Resources for Finding a Nonclinical Job

JANUARY 13, 2020
Heidi Moawad, MD
non-clinical jobsWhen looking for a nonclinical job, it can be difficult to find direction. There often seem to be many possibilities, but figuring out how to turn your interest in an area such as medical review or health writing into an actual paying job isn’t always straightforward. A number of useful resources can be helpful as your work towards securing a good nonclinical position that utilizes your medical training and compensates you as well as your work in patient care. 


Websites, Podcasts, and Social Media 

The most accessible tools you can use in your search for a non-clinical job are free and online. There are a number of websites and blogs that provide tips and job links to help you find a non-clinical position. For example, lookforzebras.com and nonclinicaldoctors.com provide updated job listings and strategies that you should know about when making the transition. 

Podcasts like Docs Outside the Box and The Physician Nonclinical Careers are focused on interviews with physicians who have left clinical practice for other professional endeavors. These stories and the voices of the physicians can be inspiring and may also provide you with ideas and steps you can take in your own transition. Another advantage of the podcasts is that when you hear physicians who work in nonclinical arenas discuss their work, you may recognize features of their jobs that are appealing or unattractive to you. 

Social media groups can also be good free resources for doctors who want to bounce ideas off peers. Many of these groups are private or closed and state that they only allow verified physicians to join. Group members often share company links and job openings, conferring about salaries and company ethics privately in discussion groups. Doctors can typically post and promote their own ongoing projects and receive feedback from peers. Many of the groups tend to have a positive vibe and an encouraging atmosphere, but it is important to keep in mind that your colleagues from work may also be group members—so posting details about your job or your discontent with your work could have unpleasant repercussions.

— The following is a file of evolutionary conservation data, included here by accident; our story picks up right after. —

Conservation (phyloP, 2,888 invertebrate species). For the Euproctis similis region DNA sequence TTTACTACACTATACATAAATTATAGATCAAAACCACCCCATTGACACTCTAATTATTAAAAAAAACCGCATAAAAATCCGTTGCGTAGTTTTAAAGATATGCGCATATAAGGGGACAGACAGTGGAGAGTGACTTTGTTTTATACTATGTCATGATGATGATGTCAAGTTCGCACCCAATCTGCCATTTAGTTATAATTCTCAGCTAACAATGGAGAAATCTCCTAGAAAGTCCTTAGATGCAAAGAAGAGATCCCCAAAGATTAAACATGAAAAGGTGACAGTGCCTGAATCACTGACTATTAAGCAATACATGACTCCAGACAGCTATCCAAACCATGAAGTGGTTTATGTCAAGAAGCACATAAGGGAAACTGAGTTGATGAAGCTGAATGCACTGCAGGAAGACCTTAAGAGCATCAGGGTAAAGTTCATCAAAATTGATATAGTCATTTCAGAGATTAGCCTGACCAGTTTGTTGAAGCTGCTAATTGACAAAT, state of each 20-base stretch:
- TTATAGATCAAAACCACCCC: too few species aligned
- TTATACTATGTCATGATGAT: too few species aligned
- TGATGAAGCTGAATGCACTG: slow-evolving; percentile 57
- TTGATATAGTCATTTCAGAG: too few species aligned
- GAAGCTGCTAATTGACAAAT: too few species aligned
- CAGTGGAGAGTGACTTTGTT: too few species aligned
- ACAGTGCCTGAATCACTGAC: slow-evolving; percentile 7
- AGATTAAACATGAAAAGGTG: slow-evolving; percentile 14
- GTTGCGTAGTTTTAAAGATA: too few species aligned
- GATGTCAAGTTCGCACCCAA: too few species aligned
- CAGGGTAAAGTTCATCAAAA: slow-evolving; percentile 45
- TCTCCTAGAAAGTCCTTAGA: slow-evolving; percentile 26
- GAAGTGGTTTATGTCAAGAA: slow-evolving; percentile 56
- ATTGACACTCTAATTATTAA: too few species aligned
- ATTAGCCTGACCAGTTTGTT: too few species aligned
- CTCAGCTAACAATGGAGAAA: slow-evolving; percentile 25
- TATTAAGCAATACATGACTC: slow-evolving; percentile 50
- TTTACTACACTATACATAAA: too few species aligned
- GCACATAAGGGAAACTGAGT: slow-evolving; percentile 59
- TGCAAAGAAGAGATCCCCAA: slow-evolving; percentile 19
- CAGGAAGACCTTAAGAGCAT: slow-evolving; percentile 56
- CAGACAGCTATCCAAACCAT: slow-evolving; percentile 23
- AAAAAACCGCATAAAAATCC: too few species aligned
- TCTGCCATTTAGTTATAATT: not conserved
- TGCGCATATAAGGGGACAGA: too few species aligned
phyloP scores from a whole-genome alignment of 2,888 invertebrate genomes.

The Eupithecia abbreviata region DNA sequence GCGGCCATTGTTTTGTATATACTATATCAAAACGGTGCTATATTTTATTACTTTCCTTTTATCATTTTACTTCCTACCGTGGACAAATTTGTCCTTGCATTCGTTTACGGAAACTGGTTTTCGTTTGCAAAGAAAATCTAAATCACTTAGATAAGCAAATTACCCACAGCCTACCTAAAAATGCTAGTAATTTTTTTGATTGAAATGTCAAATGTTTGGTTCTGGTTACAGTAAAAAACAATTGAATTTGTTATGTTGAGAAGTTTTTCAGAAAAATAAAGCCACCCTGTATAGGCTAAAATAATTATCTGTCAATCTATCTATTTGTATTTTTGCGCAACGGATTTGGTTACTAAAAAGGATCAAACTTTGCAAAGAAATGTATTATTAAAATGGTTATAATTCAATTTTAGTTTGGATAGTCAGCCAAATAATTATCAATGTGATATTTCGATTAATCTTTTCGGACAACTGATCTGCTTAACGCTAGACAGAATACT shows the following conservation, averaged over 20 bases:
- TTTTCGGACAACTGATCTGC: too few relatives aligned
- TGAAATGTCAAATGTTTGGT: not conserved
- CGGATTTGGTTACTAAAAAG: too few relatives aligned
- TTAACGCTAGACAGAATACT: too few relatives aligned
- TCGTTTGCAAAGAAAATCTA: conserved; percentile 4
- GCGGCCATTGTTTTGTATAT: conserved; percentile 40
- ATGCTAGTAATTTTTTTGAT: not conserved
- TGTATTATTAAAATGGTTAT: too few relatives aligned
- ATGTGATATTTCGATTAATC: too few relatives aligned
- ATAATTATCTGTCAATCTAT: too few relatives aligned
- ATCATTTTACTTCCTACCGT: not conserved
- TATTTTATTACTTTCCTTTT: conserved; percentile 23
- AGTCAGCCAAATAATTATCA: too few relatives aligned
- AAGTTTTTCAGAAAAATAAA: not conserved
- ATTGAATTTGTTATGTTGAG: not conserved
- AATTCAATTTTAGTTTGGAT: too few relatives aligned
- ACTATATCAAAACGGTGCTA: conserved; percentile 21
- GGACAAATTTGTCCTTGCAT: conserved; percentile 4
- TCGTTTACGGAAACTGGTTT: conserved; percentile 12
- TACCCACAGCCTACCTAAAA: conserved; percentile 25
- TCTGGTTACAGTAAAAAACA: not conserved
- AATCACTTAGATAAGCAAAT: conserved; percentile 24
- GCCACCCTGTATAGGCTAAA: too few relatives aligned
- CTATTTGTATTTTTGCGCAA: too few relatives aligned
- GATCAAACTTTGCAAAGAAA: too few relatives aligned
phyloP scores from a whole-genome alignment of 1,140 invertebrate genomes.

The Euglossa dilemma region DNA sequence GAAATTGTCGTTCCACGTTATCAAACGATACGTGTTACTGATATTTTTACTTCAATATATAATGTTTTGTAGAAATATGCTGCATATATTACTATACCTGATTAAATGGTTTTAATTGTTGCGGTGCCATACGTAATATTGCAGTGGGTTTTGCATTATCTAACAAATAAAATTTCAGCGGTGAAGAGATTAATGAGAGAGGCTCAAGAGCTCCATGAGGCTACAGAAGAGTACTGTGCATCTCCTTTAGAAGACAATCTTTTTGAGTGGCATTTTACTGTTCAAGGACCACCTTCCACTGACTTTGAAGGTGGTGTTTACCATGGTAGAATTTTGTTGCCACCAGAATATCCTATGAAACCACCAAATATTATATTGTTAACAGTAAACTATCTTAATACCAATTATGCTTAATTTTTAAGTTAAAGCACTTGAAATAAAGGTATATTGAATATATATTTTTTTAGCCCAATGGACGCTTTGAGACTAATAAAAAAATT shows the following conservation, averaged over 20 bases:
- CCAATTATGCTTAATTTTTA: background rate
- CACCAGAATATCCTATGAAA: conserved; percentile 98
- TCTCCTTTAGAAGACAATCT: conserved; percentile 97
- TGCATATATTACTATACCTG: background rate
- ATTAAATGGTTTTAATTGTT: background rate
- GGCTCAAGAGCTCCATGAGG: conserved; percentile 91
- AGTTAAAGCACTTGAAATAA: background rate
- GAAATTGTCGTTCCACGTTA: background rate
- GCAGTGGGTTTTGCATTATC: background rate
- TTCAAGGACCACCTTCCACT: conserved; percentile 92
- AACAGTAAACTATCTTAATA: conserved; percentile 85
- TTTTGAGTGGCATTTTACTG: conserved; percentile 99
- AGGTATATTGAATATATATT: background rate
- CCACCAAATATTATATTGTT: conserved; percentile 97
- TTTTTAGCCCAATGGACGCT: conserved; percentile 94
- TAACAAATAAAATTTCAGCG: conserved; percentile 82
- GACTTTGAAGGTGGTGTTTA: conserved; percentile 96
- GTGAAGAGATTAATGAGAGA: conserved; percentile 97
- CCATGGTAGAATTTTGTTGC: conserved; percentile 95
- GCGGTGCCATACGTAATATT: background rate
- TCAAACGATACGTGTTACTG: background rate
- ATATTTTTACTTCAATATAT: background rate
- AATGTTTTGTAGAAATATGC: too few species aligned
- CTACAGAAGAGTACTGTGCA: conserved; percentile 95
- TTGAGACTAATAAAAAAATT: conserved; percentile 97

These free resources are generally easy to navigate on your own. You can concentrate on your interests and learn about the numerous opportunities available for doctors in the changing healthcare landscape as you independently work towards finding a position that suits you. 


Books

In general, due to their length and publication criteria, professionally published books offer in depth and evergreen strategies for making a career change. Although they aren’t free, books are typically fairly inexpensive. There are a number of books about nonclinical careers in medicine, such as Leaving the Bedside, published by the American Medical Association. Many of the books about alternative physician career paths are self-published by physician authors who have made the transition themselves, so there is a wide variety when it comes to tone and overall goals of the publications. Some are designed to help you in your soul-searching process as you figure out what you might want to do with your career, some are focused on helping you create a plan of action, and others are written as personal memoirs.